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0

Debian- and Ubuntu-compatible software should be ok. Googleing "captive portal ubuntu" gave me CoovaChilli.


0

I would use device bonding, meaning you are creating a new virtual device for which you assign the network settings (e.g. IP address, mask, etc.) and then you enslave both the ethernet and wifi interfaces to that interface. Something like: $ sudo modprobe bonding $ sudo ifconfig bond0 192.168.0.1 netmask 255.255.0.0 $ sudo ifenslave bond0 eth0 wlan0 ...


0

I have accomplished something similar to what you are describing using 2 wifi interfaces and wired Ethernet concurrently. The wired Ethernet is connected to a test network. The 1st wifi adapter is configured as a AP using hostapd for initial configuration. The 2nd wifi adapter is connected to the local wifi network for access throughout the building. ...


2

You might find this thread and this one pretty useful. If your wifi network uses WEP encryption, then # turn wireless card on: ifconfig wlan0 # wlan0 is your wireless interface # connect to network iwconfig wlan0 essid <name> key <password> # Here # <name> -- your access point name # <password> -- your password # Then ...


0

if ping -q -w 1 -c 1 $(ip r | grep default | cut -d ' ' -f 3) > /dev/null; then wget "http://clients3.google.com/generate_204?" -O /dev/null 2>&1 | grep "204 No Content" > /dev/null if [[ $? -ne 0 ]]; then # Perform login fi fi Reference: https://stackoverflow.com/questions/929368/how-to-test-a-internet-connection-in-bash ...


1

The problem was the wicd daemon, which runs by default in this distribution. Apparently, wicd was waking up a few seconds after the normal ifup/down scripts had configured the interface and blindly re-configuring it to use DHCP. This was very hard to track down. The solution is to disable the wicd daemon from running at bootup with the command... ...


1

Seems like Broadcom devices have a weird history with respect to Arch Linux. I found this Arch Linux wiki article which seems to be your question exactly. The salient advice given is this: Install broadcom-wl from aur, unload the brcmsmac and load the wl module. That AUR package is here. Oddly, the Broadcom page referenced from the AUR page doesn't ...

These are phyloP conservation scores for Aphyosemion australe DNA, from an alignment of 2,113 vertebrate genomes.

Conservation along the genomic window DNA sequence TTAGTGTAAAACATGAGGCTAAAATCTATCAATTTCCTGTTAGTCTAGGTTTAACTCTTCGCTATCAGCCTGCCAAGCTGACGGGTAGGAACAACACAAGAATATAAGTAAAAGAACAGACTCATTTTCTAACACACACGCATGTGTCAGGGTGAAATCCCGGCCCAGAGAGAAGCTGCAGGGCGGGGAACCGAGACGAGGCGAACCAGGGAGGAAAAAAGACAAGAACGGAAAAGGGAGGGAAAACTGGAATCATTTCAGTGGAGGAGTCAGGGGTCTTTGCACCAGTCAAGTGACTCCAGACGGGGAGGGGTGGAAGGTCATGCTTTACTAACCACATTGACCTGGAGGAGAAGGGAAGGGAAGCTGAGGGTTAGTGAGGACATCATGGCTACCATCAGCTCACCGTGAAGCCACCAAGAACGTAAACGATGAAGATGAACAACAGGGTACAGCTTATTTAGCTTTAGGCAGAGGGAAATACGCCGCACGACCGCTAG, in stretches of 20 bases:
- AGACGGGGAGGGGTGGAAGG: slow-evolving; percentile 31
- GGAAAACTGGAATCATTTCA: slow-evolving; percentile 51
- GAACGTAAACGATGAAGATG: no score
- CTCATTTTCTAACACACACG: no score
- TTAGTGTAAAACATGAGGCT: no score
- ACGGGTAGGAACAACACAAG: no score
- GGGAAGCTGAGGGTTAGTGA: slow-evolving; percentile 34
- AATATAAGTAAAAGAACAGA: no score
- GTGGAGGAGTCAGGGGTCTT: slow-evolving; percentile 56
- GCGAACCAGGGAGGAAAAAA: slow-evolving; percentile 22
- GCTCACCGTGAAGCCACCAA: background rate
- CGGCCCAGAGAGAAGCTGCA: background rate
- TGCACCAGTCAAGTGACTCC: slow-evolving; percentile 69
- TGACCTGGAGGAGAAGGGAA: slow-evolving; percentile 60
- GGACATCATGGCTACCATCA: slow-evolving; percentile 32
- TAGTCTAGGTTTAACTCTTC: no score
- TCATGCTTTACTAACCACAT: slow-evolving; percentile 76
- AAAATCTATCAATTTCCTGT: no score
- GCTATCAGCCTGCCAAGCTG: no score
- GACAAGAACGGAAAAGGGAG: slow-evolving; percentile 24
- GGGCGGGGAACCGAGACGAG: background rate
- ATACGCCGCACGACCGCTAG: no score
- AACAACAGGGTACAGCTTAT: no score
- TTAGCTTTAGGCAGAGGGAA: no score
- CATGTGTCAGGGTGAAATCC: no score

0

This sounds like ssh isn't listening on all interfaces or is administratively blocked (iptables rule for example). Start by making sure that sshd is listening on all interfaces. Go to the server you are trying to connect to and run: sudo lsof -n -i -P | grep sshd This is ls for open files. The flags are -n => don't bother looking up ip names (this makes ...


1

The DKMS package 8188EUS used old drivers. Ended up compilig this branch: https://github.com/lwfinger/rtl8188eu/tree/v4.1.8_9499 And worked.


0

Check the answer about depmod -a and modprobe here: https://ask.fedoraproject.org/en/question/69411/no-wifi-after-kernel-upgrade/ After those operations, run lsmod | grep wl to verify the driver has been loaded.


0

Edit /etc/hostapd/hostapd.conf and add your encryption type and password. use this link as a pointer.


1

Try this command: sudo apt-get install firmware-b43-lpphy-installer Also, if that won't work, look here: http://community.linuxmint.com/tutorial/view/1428 It seems someone made it work... in Mint, but still... If you couldn't find the package: https://packages.debian.org/wheezy/firmware-b43-lpphy-installer ...you need b43-lpphy driver aka low-power


1

I agree, you can use this link as a pointer


3

May be your wireless card is in turned off state, does the laptop have any dedicated physical switch or key combo(like Fn+F3 on my acer laptop) to turn on/off Wi-Fi ? most laptops also have a LED to show Wi-Fi card state. Device firmwares are not pre installed in kali-linux(my last used version 1.0.4 can't tell about latest versions) , so if not already ...


0